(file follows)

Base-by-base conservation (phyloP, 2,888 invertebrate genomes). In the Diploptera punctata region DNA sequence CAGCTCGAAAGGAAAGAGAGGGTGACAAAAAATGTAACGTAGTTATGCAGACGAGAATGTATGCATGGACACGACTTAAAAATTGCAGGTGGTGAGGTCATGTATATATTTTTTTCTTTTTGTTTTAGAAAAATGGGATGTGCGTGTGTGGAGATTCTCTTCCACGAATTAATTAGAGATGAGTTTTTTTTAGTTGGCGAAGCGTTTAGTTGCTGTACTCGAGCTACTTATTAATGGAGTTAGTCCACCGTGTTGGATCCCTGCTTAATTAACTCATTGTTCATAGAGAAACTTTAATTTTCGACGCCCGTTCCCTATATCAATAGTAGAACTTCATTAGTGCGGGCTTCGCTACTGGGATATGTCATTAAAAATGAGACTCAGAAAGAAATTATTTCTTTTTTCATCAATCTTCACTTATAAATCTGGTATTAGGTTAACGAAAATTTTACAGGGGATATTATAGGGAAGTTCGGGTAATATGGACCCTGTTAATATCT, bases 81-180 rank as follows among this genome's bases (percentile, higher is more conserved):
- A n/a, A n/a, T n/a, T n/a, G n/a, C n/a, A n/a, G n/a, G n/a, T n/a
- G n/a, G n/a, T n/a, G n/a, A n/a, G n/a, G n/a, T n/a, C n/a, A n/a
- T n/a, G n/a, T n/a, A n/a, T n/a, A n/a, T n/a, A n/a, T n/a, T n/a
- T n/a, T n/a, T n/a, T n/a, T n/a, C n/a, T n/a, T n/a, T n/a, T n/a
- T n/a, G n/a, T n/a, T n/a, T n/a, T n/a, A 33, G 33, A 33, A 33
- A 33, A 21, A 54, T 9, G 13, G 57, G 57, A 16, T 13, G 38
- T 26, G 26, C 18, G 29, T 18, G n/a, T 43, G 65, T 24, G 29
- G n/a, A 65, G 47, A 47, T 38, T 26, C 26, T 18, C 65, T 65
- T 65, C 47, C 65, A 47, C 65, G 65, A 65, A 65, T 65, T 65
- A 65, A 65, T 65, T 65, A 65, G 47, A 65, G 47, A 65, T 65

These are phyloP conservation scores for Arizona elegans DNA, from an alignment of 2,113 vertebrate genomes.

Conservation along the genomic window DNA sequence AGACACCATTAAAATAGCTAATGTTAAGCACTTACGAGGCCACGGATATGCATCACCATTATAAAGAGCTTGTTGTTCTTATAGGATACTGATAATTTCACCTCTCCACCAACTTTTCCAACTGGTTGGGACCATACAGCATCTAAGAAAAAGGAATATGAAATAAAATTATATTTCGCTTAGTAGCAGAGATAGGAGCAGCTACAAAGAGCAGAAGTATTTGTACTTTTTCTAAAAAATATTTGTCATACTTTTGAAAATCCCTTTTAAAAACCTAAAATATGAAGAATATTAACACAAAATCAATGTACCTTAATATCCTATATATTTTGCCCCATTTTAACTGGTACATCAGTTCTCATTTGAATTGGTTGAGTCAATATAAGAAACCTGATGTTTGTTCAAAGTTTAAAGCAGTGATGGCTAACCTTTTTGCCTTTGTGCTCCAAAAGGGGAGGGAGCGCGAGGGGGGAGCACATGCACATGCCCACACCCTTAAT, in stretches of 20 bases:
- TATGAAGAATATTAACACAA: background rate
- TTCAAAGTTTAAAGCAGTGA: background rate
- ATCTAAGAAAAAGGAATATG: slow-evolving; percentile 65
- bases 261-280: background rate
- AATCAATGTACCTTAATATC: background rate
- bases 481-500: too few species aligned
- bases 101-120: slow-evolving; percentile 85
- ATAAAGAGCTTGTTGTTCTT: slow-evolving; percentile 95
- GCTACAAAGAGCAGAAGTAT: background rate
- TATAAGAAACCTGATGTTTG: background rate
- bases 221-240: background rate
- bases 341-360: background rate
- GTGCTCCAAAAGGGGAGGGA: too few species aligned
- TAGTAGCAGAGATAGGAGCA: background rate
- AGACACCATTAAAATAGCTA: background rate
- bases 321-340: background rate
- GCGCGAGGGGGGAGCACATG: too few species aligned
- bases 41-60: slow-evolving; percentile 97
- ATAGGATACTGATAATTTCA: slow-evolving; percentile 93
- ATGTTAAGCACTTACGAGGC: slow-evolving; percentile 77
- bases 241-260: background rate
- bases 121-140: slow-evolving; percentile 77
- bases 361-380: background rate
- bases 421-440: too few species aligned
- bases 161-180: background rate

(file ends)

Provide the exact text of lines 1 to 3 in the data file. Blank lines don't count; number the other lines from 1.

Base-by-base conservation (phyloP, 2,888 invertebrate genomes). In the Diploptera punctata region DNA sequence CAGCTCGAAAGGAAAGAGAGGGTGACAAAAAATGTAACGTAGTTATGCAGACGAGAATGTATGCATGGACACGACTTAAAAATTGCAGGTGGTGAGGTCATGTATATATTTTTTTCTTTTTGTTTTAGAAAAATGGGATGTGCGTGTGTGGAGATTCTCTTCCACGAATTAATTAGAGATGAGTTTTTTTTAGTTGGCGAAGCGTTTAGTTGCTGTACTCGAGCTACTTATTAATGGAGTTAGTCCACCGTGTTGGATCCCTGCTTAATTAACTCATTGTTCATAGAGAAACTTTAATTTTCGACGCCCGTTCCCTATATCAATAGTAGAACTTCATTAGTGCGGGCTTCGCTACTGGGATATGTCATTAAAAATGAGACTCAGAAAGAAATTATTTCTTTTTTCATCAATCTTCACTTATAAATCTGGTATTAGGTTAACGAAAATTTTACAGGGGATATTATAGGGAAGTTCGGGTAATATGGACCCTGTTAATATCT, bases 81-180 rank as follows among this genome's bases (percentile, higher is more conserved):
- A n/a, A n/a, T n/a, T n/a, G n/a, C n/a, A n/a, G n/a, G n/a, T n/a
- G n/a, G n/a, T n/a, G n/a, A n/a, G n/a, G n/a, T n/a, C n/a, A n/a